How to make fire cider, an immune-boosting health tonic with fresh horseradish, ginger, garlic, onions, cayenne pepper, apple cider vinegar and honey.

You went WILD over my posts on the health benefits of apple cider vinegar and apple cider vinegar detox drinks, so when I came across this folk remedy using apple cider vinegar I knew I had to share it with you!

Enter: fire cider. Ever heard of it? It’s an immune-boosting health tonic that’s been used for decades to naturally protect against cold and flu and ease sinus congestion. There are a few brands on the market (which is how I got into it), but I quickly realized that fire cider is really easy to make at home.

Fire cider in a mason jar with rosemary on top.

Cold and flu season is almost over, but I’ve still been drinking my homemade fire cider regularly because the weather has been iffy here lately (we had flurries this weekend) and a few of our friends have been sick with the flu. Ugh!

The base recipe includes horseradish, ginger, garlic, onions, cayenne pepper and apple cider vinegar. If that scares the bejeezus out of you, don’t worry, the last step before drinking is to add honey and any other flavors to sweeten/balance to your liking.

All the ingredients needed to make homemade fire cider.

So why would you want to choke this down? First of all it’s actually quite tasty… and addicting. Isaac and I have grown to crave the stuff. It’s an amazing balance of spicy, sour, sweet, sharp, herbal — basically every flavor I can describe.

Adding all the roots, herbs and fresh vegetables into a mason jar for fire cider.

Beyond the flavor, it’s packed with health benefits (hence why it’s called a folk remedy). I swear by it as an immune booster and drink extra when I’m starting to feel like I’m coming down with something, but the ingredients in fire cider provide a host of benefits.

  • Apple Cider Vinegar — has so many benefits but my personal favorite is that it’s a digestive aid. Be sure to check out this post for all the reasons ACV is amazing!

  • Horseradish — helps alleviate sinus congestion and headaches. Even chopping or grating horseradish has this effect. If you try this recipe, you’ll see!

  • Ginger — helps with digestion, infections and nausea.

  • Garlic — a secret superpower with antimicrobial and antibacterial properties.

  • Onion — has similar properties to garlic but is also great for preventing (or recovering from!) colds and the flu.

  • Cayenne Pepper — helps move blood through your cardiovascular system. Blood circulation = healing.

  • Honey — soothes inflamed tissues and organs. Using local honey can also help with allergies.

I know those ingredients still seem intimidating, but here’s a sneak peek before you get to the recipe: you’re essentially infusing apple cider vinegar with these flavors, straining the liquid and then adding honey to sweeten.

Everything for fire cider added into a mason jar, before shaking to combine.

There are soooo many ways to enjoy this elixir. I’m excited to make my way through this list!

  • Take a shot (about 1-2 Tablespoons) straight up.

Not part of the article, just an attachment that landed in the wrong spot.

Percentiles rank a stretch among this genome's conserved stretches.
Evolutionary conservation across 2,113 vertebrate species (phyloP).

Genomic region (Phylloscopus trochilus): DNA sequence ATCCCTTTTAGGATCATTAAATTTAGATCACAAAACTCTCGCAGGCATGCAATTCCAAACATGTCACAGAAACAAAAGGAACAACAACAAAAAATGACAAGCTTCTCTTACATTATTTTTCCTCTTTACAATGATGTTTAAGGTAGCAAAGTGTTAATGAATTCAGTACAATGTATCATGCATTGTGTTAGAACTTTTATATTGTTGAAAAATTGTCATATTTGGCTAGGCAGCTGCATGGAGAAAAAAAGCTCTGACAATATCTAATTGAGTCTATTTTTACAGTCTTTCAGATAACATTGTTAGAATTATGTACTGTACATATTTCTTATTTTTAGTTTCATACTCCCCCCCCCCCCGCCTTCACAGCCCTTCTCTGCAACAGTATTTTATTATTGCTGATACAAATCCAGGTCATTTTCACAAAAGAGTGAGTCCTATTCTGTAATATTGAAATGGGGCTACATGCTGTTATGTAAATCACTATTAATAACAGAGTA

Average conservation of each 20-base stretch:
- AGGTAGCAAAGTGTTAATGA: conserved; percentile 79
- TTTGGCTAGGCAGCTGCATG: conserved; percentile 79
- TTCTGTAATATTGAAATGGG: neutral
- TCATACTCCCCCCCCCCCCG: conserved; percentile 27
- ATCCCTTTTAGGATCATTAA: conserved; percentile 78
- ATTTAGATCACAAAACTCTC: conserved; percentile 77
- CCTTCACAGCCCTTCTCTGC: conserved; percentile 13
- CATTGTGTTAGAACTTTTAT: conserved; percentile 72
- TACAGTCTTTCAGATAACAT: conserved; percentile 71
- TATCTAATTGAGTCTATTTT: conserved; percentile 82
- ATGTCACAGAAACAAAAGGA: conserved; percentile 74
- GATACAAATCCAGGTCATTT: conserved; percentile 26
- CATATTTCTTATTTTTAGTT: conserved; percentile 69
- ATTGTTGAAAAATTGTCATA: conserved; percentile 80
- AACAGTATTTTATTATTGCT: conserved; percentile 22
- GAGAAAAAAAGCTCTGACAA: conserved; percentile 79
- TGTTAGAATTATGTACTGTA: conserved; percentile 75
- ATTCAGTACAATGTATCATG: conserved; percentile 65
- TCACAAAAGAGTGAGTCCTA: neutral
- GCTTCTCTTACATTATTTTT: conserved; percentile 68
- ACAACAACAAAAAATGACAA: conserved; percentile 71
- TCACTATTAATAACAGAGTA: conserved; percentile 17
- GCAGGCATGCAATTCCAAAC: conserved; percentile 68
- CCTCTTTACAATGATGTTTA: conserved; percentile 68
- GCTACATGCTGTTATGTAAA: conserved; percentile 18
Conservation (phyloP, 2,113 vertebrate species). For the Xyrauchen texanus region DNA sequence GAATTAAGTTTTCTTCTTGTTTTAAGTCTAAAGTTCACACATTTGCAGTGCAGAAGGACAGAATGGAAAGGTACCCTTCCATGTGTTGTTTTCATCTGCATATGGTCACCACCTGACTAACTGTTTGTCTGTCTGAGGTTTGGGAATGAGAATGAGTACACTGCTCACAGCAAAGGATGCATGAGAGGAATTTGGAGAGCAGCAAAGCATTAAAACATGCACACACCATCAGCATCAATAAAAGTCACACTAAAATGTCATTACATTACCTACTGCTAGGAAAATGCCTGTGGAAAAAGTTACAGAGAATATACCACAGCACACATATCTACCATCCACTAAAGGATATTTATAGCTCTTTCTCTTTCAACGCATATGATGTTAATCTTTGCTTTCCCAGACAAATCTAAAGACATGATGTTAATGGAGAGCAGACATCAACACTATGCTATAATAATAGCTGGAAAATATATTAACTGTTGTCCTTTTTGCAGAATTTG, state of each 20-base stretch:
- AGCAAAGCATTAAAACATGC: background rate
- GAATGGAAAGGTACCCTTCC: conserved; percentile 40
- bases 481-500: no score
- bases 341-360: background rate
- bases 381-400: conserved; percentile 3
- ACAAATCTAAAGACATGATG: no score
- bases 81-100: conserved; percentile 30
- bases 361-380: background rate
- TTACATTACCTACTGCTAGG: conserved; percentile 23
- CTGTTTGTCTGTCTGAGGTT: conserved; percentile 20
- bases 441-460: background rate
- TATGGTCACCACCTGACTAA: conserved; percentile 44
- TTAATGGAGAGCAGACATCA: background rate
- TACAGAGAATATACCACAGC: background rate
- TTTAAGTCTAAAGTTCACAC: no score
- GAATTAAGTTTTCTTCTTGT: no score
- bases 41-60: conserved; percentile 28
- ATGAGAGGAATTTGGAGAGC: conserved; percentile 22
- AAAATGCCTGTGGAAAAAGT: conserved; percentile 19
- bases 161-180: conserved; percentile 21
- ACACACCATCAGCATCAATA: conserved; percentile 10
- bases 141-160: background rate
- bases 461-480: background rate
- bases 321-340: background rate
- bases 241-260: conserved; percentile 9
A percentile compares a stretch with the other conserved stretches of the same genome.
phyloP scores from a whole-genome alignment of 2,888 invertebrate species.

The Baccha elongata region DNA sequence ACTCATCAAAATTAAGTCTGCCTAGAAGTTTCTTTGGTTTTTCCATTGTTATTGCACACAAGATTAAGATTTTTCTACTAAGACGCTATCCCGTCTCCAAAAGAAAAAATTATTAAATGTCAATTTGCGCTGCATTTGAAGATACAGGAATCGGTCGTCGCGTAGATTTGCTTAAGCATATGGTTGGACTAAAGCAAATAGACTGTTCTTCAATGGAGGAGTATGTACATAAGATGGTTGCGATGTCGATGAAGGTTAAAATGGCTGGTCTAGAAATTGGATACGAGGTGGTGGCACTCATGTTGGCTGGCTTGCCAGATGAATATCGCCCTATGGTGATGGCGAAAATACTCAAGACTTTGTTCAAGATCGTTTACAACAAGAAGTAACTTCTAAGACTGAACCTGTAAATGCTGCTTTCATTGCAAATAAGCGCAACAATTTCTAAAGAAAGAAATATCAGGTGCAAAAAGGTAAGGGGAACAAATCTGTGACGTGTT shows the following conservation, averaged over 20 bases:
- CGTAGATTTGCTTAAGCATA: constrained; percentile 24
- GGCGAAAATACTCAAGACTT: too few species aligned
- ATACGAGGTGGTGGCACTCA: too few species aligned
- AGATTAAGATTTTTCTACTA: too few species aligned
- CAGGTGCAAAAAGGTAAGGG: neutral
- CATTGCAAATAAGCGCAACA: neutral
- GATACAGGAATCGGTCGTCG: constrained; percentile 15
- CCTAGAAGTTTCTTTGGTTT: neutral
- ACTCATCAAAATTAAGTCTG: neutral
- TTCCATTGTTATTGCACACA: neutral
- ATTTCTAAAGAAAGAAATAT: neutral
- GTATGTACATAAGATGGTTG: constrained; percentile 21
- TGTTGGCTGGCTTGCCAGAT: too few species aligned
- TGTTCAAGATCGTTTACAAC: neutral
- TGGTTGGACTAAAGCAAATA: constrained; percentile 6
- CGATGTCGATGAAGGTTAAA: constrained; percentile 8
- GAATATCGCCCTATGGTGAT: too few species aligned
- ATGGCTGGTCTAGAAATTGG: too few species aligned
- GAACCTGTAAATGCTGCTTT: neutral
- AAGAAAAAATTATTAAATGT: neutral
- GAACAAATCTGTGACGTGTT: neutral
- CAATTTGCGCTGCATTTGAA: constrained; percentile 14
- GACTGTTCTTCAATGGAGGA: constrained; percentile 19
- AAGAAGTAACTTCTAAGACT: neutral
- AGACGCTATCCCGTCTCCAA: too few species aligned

• Dilute the fire cider tonic with warm water, juice or apple cider.
  • Swap vinegar in a salad dressing for fire cider — this is happening ASAP.
  • Add to fried rice or cauliflower fried rice.
  • Use in Bloody Marys — alcoholic or not!
  • Drizzle over steamed veggies.
  • Use as a marinade for tofu, meat, etc.
  • Add to soup or chili.
  • Use as a hangover cure.

Note: Many people drink fire cider straight up (1-2 Tablespoons) out of a shot glass, but if you’re worried about your tooth enamel it’s best to dilute it with water or another liquid.

Fire cider in a shot glass being held by a woman's hand.

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How to Make Fire Cider


  • Author: Brittany Mullins
  • Prep Time: 30 minutes
  • Cook Time: 4 weeks
  • Total Time: 4 weeks + 30 minutes
  • Yield: 1 quart

Description

An immune-boosting health tonic with fresh horseradish, ginger, garlic, onions, cayenne pepper, apple cider vinegar and honey. Recipe inspired and adapted from Mountain Rose Herbs.


Ingredients

  • 1/2 cup freshly peeled and grated ginger root
  • 1/2 cup freshly grated horseradish root
  • 1 medium onion, chopped
  • 10 cloves of garlic, crushed or chopped
  • 2 organic jalapeño peppers, chopped
  • 1 lemon, zest and juice
  • 2 Tablespoons dried rosemary leaves
  • 1 Tablespoon turmeric powder or 2 Tablespoons freshly grated turmeric root
  • 1/4 teaspoon cayenne powder
  • organic unfiltered apple cider vinegar
  • 1/4 cup raw honey, or to taste

Instructions

  1. Add ginger, horseradish, onion, garlic, jalapeño peppers, lemon zest and juice, rosemary, turmeric and cayenne powder into quart-sized glass jar.
  2. Pour apple cider vinegar in the jar until all the ingredients are fully covered and the vinegar reaches the top of the jar. You want to be sure all the ingredients are covered to prevent spoilage.
  3. Use a piece of natural parchment paper under the lid to keep the vinegar from touching the metal, or use a plastic lid if you have one.
  4. Shake jar to combine all the ingredients and store in a dark, cool place for 4-6 weeks, remembering to shake the jar a few seconds every day.
  5. After one month, use a mesh strainer or cheesecloth to strain out the solids, pouring the vinegar into a clean jar. Be sure to squeeze out as much of the liquid as you can. This stuff is liquid gold! The solids can be used in a stir-fry or you can compost/discard them.
  6. Add honey to the liquid and stir until incorporated.
  7. Taste your fire cider and add more honey if needed until you reach your desired sweetness.
  8. Store in a sealed container in the refrigerator or in a cold, dark place.
  9. Drink 1-2 Tablespoons when needed.

Notes

Feel free to make this recipe your own with optional add-ins like cinnamon, orange and grapefruit.

  • Category: Tonics

Have you tried fire cider (or any other folk remedy) before? Let me know in the comments! I’m all about natural and holistic remedies like fire cider and I’d love to learn (and share) more.

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    66 comments
  1. My question is, I have lots of fresh rosemary in the garden right now. Can I just throw in a few sprigs of that into the mason jar instead of dried rosemary? And has anybody tried using organic dried rose hips in the recipe as well? I saw a different recipe that included rosehips and was wondering what people’s thoughts were on that! Thanks for the recipe can’t wait to make my batch up today!